The American Association of Colleges of Nursing (AACN) is calling for the requirement of doctorate
in nursing for advanced practice nurses, such as nurse practitioners, nurse midwives, clinical nurse specialists, and nurse anesthetists. This new degree will be called a Doctor of Nursing Practice and, if the AACN has its way, will become the
entry level for advanced nursing practice.
AACN Adopts a New Vision for the Future of Nursing Education and Practice
Position on the Practice Doctorate Approved by AACN Member Schools
WASHINGTON, DC, October 27, 2004: In a historic move to help shape the future of nursing education and practice, the American Association of Colleges of Nursing (AACN) has adopted a new position which recognizes the Doctor of Nursing Practice degree as the highest level of preparation for clinical practice. At its Fall Semiannual Meeting held October 25, 2004, AACN member institutions voted to move the current level of preparation necessary for advanced nursing practice roles from the master's degree to the doctorate level by the year 2015.
"This courageous move on the part of nursing education represents a milestone in the evolution of the nursing profession," said AACN President Jean E. Bartels. "This bold first step puts in motion a future that recognizes and validates the unique expertise of nurses engaged in clinical practice at the highest level."
Currently, advanced practice nurses (APNs), including Nurse Practitioners, Clinical Nurse Specialists, Nurse Mid-Wives, and Nurse Anesthetists, are prepared in master's degree programs that often carry a credit load equivalent to doctoral degrees in the other health professions. AACN's newly adopted Position Statement on the Practice Doctorate in Nursing calls for educating APNs and other nurses seeking top clinical roles in Doctor of Nursing Practice (DNP) programs. The changing demands of this nation's complex health care environment require the highest level of scientific knowledge and practice expertise to assure high quality patient outcomes.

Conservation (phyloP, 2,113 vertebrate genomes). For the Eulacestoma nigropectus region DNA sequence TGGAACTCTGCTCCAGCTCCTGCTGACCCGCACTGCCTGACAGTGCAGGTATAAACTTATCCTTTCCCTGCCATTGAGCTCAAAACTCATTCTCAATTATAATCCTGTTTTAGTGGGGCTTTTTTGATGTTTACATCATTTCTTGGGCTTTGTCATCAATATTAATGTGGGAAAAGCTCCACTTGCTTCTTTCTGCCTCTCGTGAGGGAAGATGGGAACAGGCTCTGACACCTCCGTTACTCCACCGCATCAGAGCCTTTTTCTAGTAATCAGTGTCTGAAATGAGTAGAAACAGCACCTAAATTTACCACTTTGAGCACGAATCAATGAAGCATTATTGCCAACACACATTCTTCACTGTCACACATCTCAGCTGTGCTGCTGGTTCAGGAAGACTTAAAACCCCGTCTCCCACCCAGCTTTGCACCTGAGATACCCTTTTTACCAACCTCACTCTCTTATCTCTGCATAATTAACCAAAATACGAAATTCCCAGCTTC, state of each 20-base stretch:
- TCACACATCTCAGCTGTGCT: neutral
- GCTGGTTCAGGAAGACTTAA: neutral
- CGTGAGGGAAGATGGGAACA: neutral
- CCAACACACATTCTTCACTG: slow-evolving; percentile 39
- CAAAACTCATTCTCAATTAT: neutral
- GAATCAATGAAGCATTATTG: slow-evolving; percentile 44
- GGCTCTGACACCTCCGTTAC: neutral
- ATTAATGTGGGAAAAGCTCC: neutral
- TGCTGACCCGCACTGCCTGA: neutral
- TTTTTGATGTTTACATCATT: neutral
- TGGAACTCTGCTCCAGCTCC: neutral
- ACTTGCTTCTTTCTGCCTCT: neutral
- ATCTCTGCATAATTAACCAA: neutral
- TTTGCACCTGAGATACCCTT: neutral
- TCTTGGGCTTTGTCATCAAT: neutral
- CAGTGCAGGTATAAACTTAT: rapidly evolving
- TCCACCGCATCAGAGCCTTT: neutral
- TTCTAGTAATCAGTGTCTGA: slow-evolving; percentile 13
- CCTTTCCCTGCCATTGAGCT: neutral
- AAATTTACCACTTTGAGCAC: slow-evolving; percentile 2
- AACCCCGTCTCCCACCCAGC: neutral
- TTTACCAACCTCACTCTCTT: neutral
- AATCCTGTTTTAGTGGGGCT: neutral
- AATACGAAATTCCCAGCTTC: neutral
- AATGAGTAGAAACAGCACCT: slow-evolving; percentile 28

The Practice Doctorate is designed for nurses seeking a terminal degree in nursing practice, and offers an alternative to research focused doctoral programs (i.e. PhD programs). Though only a handful of practice doctorates currently exist, more than a dozen new programs are taking shape nationwide, and several have expressed interest in seeking accreditation. The Commission on Collegiate Nursing Education (CCNE), the nation's premier accrediting agency for baccalaureate and graduate nursing programs, has agreed to initiate a process for the accreditation of practice doctorates.
Many, if not most, CRNA schools currently require enough hours of their students to allow them to give a doctorate. At least a "clinical" doctorate, if not a PhD. The latter would require so much time for the dissertation that it would either increase the program length, or reduce clinical hours. Considering that NP and CNS schools have a lot less hours than CRNA programs, we should be getting doctorates now.
Oh, and the AACN is not necessarily the CRNA's friend. They'd like to require more "core" classes for all MN degrees, and few schools of nursing are going to reduce "their" core, so the CRNA programs have to cut back on clinical hours and add more, shall we say "less practical" courses.
Last edit by NGACRNA on Jan 5, '05
: Reason: addition